Ray Shapiro September 3, 2009 | 11:11 a.m.

("After studying 522 black girls between the ages of 14 and 18 from non- urban, lower socioeconomic neighborhoods, researchers found that compared to those who never or rarely watched these videos, the girls who viewed these gangsta videos for at least 14 hours per week were far more likely to practice numerous destructive behaviors. Over the course of the one-year study, they were:

Three times more likely to hit a teacher
Over 2.5 times more likely to get arrested
Twice as likely to have multiple sexual partners
1.5 times more likely to get a sexually transmitted disease, use drugs, or drink alcohol.")
source and more:

(Report Comment)
jessica sanchez September 3, 2009 | 9:04 p.m.

i went to this school and I have a hard time believing any of the english teachers would do something like this intentionally if it were to bring about problems. From my guessing it probably wasn't simply an english 5 class, it was probably a higher education english class, which i took myself. I agree that there children are 17 or 18 years old. Many of them are able to be fight in was but are not old enough to hear a rap song? I'm sure whatever song they listened to wasn't half as bad as when these children listen to on the radio today.

(Report Comment)
Ray Shapiro September 3, 2009 | 11:52 p.m.

Fighting in wars, in the halls or at home and getting away with listening to K-RAP on your own is not the point.
It's still Public High School.
I assure you that if the English Teacher was to discuss the pitfalls of listening to K-RAP, most students would defend their right to listen to whatever they want and insist that it doesn't effect them in the least.
Maybe by playing this border-line pornographic gangsta' rap in a Public School classroom, the teacher thought he'd win over some kind of emotional Kudos from his students. Bad judgement on the part of the teacher.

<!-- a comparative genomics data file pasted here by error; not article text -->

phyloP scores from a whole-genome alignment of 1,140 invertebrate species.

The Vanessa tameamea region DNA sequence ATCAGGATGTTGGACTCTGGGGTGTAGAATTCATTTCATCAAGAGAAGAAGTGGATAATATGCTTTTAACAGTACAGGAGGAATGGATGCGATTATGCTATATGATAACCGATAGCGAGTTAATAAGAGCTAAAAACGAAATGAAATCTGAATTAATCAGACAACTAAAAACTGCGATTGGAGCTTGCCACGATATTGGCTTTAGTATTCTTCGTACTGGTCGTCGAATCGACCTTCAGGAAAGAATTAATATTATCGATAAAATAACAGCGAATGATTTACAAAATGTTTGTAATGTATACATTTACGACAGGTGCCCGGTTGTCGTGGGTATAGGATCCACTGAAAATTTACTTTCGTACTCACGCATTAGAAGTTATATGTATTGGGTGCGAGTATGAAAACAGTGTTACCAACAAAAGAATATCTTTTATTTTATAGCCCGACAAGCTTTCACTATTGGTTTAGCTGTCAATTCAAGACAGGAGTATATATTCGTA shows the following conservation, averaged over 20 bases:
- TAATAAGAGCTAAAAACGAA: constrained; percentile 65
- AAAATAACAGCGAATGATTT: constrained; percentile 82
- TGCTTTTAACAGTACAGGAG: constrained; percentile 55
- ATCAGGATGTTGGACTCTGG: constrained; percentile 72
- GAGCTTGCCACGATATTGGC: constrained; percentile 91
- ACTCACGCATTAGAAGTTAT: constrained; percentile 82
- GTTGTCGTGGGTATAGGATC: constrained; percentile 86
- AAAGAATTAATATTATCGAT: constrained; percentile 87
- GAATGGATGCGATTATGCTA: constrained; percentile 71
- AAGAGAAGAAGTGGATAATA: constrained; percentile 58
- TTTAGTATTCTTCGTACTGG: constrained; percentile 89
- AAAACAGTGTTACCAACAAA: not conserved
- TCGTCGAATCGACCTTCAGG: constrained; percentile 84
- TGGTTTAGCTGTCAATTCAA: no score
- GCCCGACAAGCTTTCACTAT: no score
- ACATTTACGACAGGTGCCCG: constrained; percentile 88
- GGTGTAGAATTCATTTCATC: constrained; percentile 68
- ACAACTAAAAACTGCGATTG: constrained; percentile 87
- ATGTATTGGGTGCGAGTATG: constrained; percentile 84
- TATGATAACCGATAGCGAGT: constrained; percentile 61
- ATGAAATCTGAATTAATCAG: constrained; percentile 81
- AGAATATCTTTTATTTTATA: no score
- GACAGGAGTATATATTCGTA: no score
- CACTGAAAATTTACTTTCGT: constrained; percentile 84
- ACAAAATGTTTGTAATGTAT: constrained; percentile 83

Complaints and concerns are appropriate in this case.
Especially if these high schoolers still live with their parents.

(Report Comment)
King Diamond September 4, 2009 | 9:41 a.m.

Ray, "The subject matter was controversial speech" -- did you read the article above? I'm not sure what they would be reading or hearing for controversial speech if it wasn't ... controversial.

(Report Comment)
Ray Shapiro September 4, 2009 | 12:34 p.m.

@King Diamond:
"...and the teacher was trying to show how people can become desensitized to harsh language."
So, if we don't take offense to the "language" used in NWA rap, I guess he proves his case.

I wonder if other Public High School Teachers are teaching this subject of controversial speech, and if so what materials they use? It's my understanding that Mark Twain's Huck Finn might have some controversial language in it.
Heck, even the speeches and words coming out of the mouths of governmental dictators are controversial. Their hate speech desensitized masses of people. Some of these people were so desensitized that they forgot that ovens were really meant for cooking food you planned to eat....
My guess is that this teacher just made an attempt to be popular.
His choice of supporting material is highly questionable.
I'm done on this subject.
--Be well. Live long and prosper...

(Report Comment)